Rabilio added that the prime minister also relied on a “procedure regarding the expenses of a serving prime minister,” which was composed by legal aides in the Prime Minister’s Office. Under the procedure, a party event may be held as long as the party, not the residence, pays for it. The lawyer said Likud had paid for this meeting.

Based on this argument, Englman thought he could not conclude that the residence had been used illegally. He told the team that had this procedure been brought to his attention beforehand, he would not have signed the draft of the report. But contrary to his position, members of the staff involved in monitoring political parties said the draft needed to be checked because it says that the residence had been used for illegal political purposes. They said that a law regarding election propaganda explicitly bans making such use of a public property.

In the end, the comptroller wrote: “The report issued regarding the prime minister’s expenses for the primaries was positive. At the same time, following a finding that the Prime Minister’s Residence had been used for a political meeting, the comptroller commented on the matter and made it clear that henceforth such use of the Prime Minister’s Residence for a political gathering with many participants must be avoided.”

He also wrote: “The law forbids this with regard to electioneering for primaries on public property. At the same time, the law permits the use of properities that the state has put at the disposal of a minister, deputy minister or lawmaker…” He said this law, in accordance with the principle of equality, appeared to extend to properties at the prime minister’s disposal, including the Prime Minister’s Residence.” He noted, “the procedure that permits offsetting a serving prime minister’s expenses allows for the use of the residence for party purposes, subject to the funding being provided.”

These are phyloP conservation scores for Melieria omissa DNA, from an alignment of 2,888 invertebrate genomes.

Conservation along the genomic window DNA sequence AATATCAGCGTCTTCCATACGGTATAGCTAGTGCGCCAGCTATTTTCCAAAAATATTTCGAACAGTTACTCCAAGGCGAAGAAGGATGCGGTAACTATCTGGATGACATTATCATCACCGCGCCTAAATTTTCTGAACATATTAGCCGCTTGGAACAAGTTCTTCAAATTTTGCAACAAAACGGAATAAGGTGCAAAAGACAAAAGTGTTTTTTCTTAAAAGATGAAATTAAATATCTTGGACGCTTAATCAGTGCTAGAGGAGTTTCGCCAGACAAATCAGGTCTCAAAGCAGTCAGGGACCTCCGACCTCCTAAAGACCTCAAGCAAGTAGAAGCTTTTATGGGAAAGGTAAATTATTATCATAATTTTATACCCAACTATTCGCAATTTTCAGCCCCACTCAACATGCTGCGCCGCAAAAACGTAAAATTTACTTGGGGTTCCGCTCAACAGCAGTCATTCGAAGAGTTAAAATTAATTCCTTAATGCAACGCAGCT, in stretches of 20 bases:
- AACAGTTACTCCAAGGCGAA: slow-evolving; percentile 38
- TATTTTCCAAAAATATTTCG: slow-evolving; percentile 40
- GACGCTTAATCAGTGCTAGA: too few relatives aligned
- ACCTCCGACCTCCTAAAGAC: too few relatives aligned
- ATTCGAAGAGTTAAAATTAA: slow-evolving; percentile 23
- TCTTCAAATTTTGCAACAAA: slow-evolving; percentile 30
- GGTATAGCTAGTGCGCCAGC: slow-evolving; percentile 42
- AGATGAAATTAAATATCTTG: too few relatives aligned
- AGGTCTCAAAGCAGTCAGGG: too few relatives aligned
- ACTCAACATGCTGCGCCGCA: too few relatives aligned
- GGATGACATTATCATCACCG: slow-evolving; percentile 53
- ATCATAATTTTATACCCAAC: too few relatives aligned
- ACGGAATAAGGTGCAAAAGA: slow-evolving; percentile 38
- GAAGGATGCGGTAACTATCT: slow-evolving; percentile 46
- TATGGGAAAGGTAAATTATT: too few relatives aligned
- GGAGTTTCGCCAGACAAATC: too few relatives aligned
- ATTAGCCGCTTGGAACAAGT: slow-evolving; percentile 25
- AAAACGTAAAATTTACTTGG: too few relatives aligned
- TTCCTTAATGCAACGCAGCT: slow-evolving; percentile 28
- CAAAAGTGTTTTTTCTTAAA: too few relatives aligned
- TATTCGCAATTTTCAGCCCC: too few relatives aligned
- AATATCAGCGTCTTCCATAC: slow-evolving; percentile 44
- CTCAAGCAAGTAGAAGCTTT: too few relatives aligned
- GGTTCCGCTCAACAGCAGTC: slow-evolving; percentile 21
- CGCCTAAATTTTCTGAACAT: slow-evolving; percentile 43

After accepting Netanyahu’s responses to the draft and justifying the use of the Prime Minister’s Residence, Englman added that such use of the residence should nevertheless not be repeated.

“The comptroller stresses that use of the Prime Minister’s Residence for party functions can be permissible to a proportionate and reasonable extent, if it is clear to all that a distinction must be made between holding meetings with a small number of participants as compared to hundreds. In light of this, the use of the Prime Minister’s Residence for election functions with many participants ought to be avoided,” he stated.

The State Comptroller's Office said in response that the claims presented in this article are "wrong and misleading," asserting that "The state comptroller's audits are professional, through and objective."

"After the Prime Minister's Office reported to the State Comptroller's Office the cost of holing a primary election conference at the Prime Minister's Residence, the matter was reviewed as part of campaign spending," the statement read.

"The State Comptroller's Office reviewed the issue together with the attorney general, while ensuring the law has not been breached and that the procedure allowing using the official residence for partisan needs was upheld.

"The audit was released alongside the primary election report and recommended to the legal adviser at the Prime Minister's Office to clarify the procedure of using the official residence. In addition, the comptroller stressed the need to avoid large political conferences at the Prime Minister's Residence in the future," the statement added.